The Dark Web is a place where anything can be found. Oftentimes, cyber criminals will find malware to buy for the right price for their specific hack. A popular target for cyber criminals has always been financial institutions. History is loaded with cases of hackers using malware to rip off banks for large sums of cash. This specific class of malware, called banking trojans, may have a new addition soon. Reports have emerged from the Dark Web about adverts for a banking trojan named Scylex, which was uncovered by researchers at Heimdal Security.
In a blog post, Heimdal Security posted the advertisement from the mysterious seller that stated,”Scylex? It’s not a copy of ZBerp like the rest of the market. It is a banking Trojan written 99% from scratch in C++. The goal is to bring back to the scene what Zeus/SpyEye, Citadel, ZeroAccess left behind, and introduce a brand new solution as well.” The basic premise behind the banking trojan is to allow an all-in-one package for an assault on banking systems. Scylex abilities include form-grabbing, DDoS (via a soon-to-be-added DDoS module), working quickly even with slow bandwidth, and manipulating PC-to-server data transfers via SOCKS5 proxy.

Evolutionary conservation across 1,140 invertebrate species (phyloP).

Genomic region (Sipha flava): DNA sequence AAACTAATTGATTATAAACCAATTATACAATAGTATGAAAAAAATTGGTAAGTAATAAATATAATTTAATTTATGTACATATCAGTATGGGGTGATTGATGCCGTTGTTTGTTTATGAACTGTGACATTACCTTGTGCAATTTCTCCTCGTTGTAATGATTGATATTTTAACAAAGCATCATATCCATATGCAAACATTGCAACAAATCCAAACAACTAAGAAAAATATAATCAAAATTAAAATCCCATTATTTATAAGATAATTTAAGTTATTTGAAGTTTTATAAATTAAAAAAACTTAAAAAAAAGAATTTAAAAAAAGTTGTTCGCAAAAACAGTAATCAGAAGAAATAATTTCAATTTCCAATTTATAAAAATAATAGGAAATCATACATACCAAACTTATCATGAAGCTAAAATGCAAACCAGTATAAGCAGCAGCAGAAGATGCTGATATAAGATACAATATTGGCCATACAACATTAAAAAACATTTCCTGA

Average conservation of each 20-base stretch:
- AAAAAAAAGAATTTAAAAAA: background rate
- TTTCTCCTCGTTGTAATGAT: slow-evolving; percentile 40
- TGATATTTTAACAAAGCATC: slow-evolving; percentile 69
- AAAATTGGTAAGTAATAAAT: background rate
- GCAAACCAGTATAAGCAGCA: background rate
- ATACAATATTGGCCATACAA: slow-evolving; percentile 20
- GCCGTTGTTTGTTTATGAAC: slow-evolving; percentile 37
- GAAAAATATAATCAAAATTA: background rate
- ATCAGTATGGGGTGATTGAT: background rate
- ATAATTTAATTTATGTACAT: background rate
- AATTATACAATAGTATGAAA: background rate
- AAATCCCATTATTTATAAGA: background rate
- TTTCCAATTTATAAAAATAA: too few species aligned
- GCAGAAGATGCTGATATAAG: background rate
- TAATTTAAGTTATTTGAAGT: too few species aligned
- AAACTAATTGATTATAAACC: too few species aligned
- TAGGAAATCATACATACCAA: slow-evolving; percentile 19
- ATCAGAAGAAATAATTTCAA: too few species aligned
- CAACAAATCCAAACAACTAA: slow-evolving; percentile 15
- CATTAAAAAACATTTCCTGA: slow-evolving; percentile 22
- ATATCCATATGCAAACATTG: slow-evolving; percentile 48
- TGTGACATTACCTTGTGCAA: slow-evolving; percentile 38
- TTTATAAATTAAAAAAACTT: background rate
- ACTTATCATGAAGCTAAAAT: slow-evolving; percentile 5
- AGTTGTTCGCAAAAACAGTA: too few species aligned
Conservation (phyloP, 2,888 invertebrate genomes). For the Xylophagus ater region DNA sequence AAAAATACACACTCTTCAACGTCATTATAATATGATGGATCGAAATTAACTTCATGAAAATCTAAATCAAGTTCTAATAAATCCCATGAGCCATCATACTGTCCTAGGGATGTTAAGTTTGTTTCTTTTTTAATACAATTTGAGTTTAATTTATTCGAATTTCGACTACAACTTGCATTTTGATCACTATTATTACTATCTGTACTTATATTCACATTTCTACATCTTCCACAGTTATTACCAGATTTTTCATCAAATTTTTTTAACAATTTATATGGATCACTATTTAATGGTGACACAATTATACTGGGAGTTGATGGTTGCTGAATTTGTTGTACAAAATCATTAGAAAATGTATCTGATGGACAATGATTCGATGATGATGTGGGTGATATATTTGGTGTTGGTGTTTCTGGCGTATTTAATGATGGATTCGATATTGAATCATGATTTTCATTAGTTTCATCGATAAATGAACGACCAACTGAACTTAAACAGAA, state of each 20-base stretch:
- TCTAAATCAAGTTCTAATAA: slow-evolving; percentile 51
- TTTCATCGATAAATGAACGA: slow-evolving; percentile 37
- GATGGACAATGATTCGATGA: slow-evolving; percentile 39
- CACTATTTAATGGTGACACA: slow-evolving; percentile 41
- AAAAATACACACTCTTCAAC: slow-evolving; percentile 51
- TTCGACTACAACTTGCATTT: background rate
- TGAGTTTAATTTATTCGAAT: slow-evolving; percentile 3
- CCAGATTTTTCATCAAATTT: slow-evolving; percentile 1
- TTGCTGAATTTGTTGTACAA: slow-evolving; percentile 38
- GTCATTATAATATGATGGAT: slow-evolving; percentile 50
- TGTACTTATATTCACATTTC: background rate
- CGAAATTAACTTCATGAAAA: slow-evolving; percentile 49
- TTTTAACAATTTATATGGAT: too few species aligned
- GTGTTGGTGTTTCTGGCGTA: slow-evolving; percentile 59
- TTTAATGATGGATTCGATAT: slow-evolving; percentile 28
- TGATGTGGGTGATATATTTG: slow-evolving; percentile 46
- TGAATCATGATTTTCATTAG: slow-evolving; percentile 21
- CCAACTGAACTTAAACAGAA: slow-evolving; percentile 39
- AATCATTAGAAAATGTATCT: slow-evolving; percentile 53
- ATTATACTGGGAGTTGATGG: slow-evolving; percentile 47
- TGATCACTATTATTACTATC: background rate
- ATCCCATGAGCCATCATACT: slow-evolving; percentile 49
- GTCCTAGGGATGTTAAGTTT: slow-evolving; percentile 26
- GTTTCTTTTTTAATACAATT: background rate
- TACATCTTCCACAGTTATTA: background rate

Even though this report has indicated a potentially devastating form of bank trojan, there is a possibility that Scylex is not operational yet (or even real). The Heimdal Security report notes that “so far, Scylex hasn’t been spotted in the wild, so the claims made in the advertisement posted on Lampeduza forum can’t be verified at the moment.” Although there is a possibility that Scylex may be a scam to get gullible script kiddies to purchase bunk software, the evidence still shows, especially the intricate description of the malware, that Scylex is in fact a real threat.
Heimdal Security warns that this new strain of malware can cause a massive crisis, noting that “banks and other financial institutions could once again come face to face with a cyber threat capable of creating mayhem.” Ultimately, security researchers should add Scylex to their list of existing and potential banking trojans.